The CFPB is already turning its attention to these new technologies. On the day Apple Pay was announced, Sept. 10, the Bureau coincidentally closed off the comment period for a Request for Information on mobile financial services. Although that comment process could be a prelude to greater oversight and examinations, CFPB Director Richard Cordray has, thus far, chosen to emphasize potential benefits new technology may bring to the nation’s under-banked.

Regulating Non-Bank Banking

A few days later, however, the Bureau also finalized a rule that allows it to supervise non-bank international money transfer providers for the first time. Although the rule applies to traditional remittance transfers, it could affect mobile cross-border mobile payments. The Bureau estimates that non-bank providers transfer approximately $50 billion annually through about 150 million individual international money transfers. Under the final rule, CFPB examiners will be able to examine larger non-bank international money transfer providers for compliance with remittances rules that require adequate disclosures on exchange rates and fees and the ability to cancel transactions within 30 minutes.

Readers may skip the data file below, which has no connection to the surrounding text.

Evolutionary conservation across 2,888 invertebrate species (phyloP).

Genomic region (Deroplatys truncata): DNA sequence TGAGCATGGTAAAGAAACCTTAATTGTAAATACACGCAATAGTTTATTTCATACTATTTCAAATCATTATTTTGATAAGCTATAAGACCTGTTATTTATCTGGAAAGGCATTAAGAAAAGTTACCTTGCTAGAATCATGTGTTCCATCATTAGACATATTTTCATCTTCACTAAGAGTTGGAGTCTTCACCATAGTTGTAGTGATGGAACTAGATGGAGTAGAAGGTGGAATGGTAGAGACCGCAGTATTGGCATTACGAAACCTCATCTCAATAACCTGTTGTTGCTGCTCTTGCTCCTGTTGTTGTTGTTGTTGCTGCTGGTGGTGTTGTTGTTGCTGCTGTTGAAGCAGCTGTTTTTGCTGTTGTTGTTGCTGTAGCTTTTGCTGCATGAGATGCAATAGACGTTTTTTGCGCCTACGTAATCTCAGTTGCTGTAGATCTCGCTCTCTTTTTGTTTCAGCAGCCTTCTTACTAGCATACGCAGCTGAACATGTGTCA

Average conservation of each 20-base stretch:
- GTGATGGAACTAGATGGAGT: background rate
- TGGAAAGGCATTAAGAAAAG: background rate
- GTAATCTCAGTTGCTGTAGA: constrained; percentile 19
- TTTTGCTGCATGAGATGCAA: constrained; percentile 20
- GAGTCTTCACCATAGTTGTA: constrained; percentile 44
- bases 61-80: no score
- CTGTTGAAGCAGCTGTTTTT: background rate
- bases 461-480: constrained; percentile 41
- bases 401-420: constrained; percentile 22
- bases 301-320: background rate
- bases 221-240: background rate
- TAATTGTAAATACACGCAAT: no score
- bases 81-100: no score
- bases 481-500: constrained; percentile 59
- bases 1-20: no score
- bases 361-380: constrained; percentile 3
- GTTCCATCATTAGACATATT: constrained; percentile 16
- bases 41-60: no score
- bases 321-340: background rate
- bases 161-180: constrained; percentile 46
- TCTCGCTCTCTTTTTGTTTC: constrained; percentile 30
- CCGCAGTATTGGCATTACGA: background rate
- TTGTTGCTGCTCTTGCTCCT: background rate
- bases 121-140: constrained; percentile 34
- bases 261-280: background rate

The following is from the Consumer Financial Protection Bureau’s Request for Information, a potential prelude to its oversight of mobile banking and other emerging banking, and bank-like, services.
A major development in the consumer financial services market over the past few years has been the increasing use and proliferation of mobile technology to access financial services and manage personal finances. For example, last year 74,000 new customers a day began using mobile banking services. Using a mobile device to access accounts and pay bills can reduce cost and increase convenience for consumers. By enabling consumers to track spending and manage personal finances on their devices through mobile applications or text messages, mobile technology can help consumers achieve their financial goals. For the economically vulnerable, mobile can enhance access to safer, more affordable products and services in ways that can improve their economic lives.
Given the increasing use of mobile financial services and its potential benefits, the Bureau seeks information on how mobile financial services can be used to empower and address the financial needs of consumers in affordable and safe ways. Specifically, we are seeking information on:
1. The general use of these mobile financial services and the opportunities this technology presents for addressing the needs of consumers, with a focus on economically vulnerable populations, including enhancing access to convenient financial services, facilitating effective account management by consumers, and building financial capability by creating increased ease in money management by use of personal financial management mobile tools;